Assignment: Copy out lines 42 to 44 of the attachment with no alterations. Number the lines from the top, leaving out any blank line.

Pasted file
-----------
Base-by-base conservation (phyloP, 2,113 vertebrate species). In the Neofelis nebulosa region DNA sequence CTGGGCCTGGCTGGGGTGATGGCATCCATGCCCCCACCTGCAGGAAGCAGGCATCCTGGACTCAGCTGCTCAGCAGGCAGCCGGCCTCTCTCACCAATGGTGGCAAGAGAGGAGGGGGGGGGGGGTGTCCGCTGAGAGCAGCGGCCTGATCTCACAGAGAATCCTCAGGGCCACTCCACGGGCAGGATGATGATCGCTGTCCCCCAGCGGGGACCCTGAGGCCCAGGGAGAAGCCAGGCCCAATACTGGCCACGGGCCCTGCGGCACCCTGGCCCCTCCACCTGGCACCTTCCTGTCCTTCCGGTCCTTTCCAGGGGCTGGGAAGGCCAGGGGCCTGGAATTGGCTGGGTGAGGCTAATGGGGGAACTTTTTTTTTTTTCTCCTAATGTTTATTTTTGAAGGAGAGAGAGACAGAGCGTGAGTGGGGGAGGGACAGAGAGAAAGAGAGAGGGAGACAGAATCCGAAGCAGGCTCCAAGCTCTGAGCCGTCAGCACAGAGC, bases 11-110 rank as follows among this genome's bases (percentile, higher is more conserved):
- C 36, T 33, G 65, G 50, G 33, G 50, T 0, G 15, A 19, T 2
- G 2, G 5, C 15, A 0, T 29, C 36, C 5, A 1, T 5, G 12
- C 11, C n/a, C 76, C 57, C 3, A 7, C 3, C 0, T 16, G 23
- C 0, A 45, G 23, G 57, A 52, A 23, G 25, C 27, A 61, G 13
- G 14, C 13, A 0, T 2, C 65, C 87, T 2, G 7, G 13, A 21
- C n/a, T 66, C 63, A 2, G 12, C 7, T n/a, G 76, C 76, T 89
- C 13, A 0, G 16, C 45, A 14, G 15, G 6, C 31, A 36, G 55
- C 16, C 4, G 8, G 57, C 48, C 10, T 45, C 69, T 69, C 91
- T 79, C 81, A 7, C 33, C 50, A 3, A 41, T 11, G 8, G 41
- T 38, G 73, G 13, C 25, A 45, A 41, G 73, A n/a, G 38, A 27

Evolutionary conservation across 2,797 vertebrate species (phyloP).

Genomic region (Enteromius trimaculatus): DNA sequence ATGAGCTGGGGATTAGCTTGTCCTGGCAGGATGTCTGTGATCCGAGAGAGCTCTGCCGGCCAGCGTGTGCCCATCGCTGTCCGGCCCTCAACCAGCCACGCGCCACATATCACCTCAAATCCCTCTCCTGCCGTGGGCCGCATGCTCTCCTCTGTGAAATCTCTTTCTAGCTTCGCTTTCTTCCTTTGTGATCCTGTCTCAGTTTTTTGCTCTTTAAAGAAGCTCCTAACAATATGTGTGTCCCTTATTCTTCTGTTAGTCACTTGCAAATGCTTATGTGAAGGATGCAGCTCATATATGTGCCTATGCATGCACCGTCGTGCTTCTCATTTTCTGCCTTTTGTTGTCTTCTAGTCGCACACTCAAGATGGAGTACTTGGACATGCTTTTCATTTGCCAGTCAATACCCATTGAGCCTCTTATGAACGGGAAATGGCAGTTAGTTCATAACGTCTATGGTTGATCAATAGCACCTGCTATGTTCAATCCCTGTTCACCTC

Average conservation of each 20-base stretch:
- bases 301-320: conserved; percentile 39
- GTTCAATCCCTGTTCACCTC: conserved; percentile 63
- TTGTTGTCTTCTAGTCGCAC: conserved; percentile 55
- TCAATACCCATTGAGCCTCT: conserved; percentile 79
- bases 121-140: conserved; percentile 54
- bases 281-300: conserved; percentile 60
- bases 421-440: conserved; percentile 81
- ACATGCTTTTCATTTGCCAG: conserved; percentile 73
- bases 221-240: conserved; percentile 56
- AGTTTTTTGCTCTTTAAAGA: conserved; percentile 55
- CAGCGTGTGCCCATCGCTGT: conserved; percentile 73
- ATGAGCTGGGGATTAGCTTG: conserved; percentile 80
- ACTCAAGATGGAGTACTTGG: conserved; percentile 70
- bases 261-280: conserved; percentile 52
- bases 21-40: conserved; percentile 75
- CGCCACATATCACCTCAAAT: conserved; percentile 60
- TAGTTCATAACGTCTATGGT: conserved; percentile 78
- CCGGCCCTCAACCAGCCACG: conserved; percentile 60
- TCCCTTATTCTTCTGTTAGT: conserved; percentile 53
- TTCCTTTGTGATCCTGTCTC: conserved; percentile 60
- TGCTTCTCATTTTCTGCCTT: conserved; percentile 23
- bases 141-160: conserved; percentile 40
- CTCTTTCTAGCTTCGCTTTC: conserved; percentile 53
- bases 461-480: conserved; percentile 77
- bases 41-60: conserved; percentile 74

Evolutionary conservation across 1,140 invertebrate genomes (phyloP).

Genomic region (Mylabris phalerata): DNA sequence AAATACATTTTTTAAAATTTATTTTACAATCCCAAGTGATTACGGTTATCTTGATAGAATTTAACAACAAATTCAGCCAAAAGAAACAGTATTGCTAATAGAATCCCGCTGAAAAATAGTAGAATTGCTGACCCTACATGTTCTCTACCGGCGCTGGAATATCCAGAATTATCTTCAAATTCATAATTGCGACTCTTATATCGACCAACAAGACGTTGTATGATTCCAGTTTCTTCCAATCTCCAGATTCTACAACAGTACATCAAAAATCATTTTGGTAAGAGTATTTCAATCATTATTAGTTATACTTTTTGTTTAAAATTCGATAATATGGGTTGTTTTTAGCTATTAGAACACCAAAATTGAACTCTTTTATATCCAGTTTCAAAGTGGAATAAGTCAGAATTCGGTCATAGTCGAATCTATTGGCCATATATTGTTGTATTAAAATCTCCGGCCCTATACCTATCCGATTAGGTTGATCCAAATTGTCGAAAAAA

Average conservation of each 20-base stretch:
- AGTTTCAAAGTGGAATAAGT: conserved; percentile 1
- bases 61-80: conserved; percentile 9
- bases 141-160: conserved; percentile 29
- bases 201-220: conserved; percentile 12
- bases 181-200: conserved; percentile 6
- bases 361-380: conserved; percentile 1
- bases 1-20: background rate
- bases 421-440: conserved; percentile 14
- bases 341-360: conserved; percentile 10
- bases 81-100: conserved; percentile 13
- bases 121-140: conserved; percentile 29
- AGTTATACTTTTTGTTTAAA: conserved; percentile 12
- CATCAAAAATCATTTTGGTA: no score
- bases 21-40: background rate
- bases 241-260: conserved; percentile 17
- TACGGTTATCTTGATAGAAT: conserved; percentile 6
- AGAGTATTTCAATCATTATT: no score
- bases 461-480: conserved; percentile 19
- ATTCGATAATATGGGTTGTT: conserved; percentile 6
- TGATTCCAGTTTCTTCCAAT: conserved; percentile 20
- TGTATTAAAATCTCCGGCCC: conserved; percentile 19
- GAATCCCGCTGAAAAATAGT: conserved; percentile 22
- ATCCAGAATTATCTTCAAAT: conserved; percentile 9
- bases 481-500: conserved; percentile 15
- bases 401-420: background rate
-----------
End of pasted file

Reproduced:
Average conservation of each 20-base stretch:
- AGTTTCAAAGTGGAATAAGT: conserved; percentile 1
- bases 61-80: conserved; percentile 9